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Kevin Mac Donnell <[log in to unmask]>
Sat, 20 Mar 2004 20:59:21 -0600
text/plain (61 lines)
To satisfy your curiosity, I can answer that with or without a capital N, my
reaction would have been different had you said "the nigger Jim" rather than
"nigger Jim." It's the "the" that makes the difference, and as others have
pointed out, the difference is huge. The context was HF. and not some other
work (where the word "the" appeared, I think). I cannot speak for Shelley.

As for the claim that Twain was not a racist, that depends on how you define
the word, and it is a complex question (and answer). Twain used the word
"nigger" in his private correspondence during the last ten years of his life
(1906, I think?), and he was certainly a racist well into the 1860s, and
even in his later years he once described himself as the "laziest white man
that he knew" (or a phrase very close to this). I think Twain was
paternalistic to the end of his life, but certainly as free of racism as the
most progessive thinkers of his day. But to think of him as non-racist in
the same way you might define such a person living today is a mistake. The
things I am saying are misunderstood by many (they think I'm calling Twain a
racist) and upsetting to many others (they think of Twain as a pure and
unfettered spirit on the matter of race), but Lou Budd published an
excellent essay on this very subject. I would urge anyone confused or
angered by my brief posting here to read Budd's eloquent words.

I do wish I could provide a citation for Budd's illuminating article, cite
the specific letter I've mentioned, or reference the quote I cited above,
but I'm still in California away from my books, depending on my aging
memory, but full of great seafood.

Mac Donnell Rare Books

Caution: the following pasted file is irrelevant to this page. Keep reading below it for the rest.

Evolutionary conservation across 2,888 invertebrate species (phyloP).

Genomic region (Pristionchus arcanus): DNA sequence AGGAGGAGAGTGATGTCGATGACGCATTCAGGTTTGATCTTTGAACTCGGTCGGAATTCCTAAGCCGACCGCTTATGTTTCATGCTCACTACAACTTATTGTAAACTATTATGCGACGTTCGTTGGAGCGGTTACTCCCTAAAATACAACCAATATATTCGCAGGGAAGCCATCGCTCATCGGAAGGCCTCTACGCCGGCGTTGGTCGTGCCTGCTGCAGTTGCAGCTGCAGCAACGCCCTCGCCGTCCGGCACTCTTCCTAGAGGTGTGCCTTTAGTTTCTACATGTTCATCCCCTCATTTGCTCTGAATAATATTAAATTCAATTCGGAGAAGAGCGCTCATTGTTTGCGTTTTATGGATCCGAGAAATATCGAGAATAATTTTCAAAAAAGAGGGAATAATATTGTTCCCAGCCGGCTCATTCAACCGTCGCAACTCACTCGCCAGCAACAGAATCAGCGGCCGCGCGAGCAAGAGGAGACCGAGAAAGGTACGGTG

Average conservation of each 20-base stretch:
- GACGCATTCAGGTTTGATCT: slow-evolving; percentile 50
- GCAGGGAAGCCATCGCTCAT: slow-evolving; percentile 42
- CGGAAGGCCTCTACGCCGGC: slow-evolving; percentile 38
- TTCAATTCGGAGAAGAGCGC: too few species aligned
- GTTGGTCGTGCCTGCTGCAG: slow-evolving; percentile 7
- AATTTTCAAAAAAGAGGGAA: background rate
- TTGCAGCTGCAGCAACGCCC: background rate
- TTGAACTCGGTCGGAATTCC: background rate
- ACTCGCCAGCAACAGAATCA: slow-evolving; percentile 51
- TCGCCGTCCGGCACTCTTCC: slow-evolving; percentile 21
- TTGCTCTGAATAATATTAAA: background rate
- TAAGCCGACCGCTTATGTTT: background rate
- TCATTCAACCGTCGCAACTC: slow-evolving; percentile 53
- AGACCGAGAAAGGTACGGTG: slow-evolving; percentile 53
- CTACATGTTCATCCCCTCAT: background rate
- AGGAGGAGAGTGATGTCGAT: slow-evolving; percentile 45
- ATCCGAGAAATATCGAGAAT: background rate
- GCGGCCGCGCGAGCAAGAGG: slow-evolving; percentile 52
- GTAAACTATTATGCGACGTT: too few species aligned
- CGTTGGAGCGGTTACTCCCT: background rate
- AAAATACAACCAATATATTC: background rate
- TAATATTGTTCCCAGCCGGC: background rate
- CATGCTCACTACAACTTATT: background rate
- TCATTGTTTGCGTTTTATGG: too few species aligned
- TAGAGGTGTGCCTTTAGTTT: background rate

9307 Glenlake Drive
Austin TX 78730
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Member: ABAA, ILAB
You may browse our books at
----- Original Message -----
From: "Fred Kaplan" <[log in to unmask]>
To: <[log in to unmask]>
Sent: Saturday, March 20, 2004 6:35 AM
Subject: "the nigger Jim"

> Apparently this subject is the third rail of Twain discussions. That =
> anyone could think Twain a racist is beyond my comprehension, & his =
> evolution from his Hannibal childhood to his mature views on the subject =
> is worthy of the greatest admiration. On the one hand, I think Barb is =
> right in thinking that my close conjunction of the reference to =
> Adventures of Huckleberry Finn  & my reference to "nigger Jim" has =
> mislead some readers into the conclusion that I intended to claim that =
> the phrase appears in HF. On the other, Kevin and Shelley stated that =
> Twain never (an open-ended anyplace) used the phrase that I quoted. I =
> wonder if their responses would have been different if I had used the =
> full phrase "the nigger Jim" rather than "nigger Jim." In neither =
> instance is there a capital "N." My thanks to those who have responded =
> to my original statement & query. Even at my age it's still possible to =
> get an education. These lessons are sometimes puzzling but always =
> valuable.
> Fred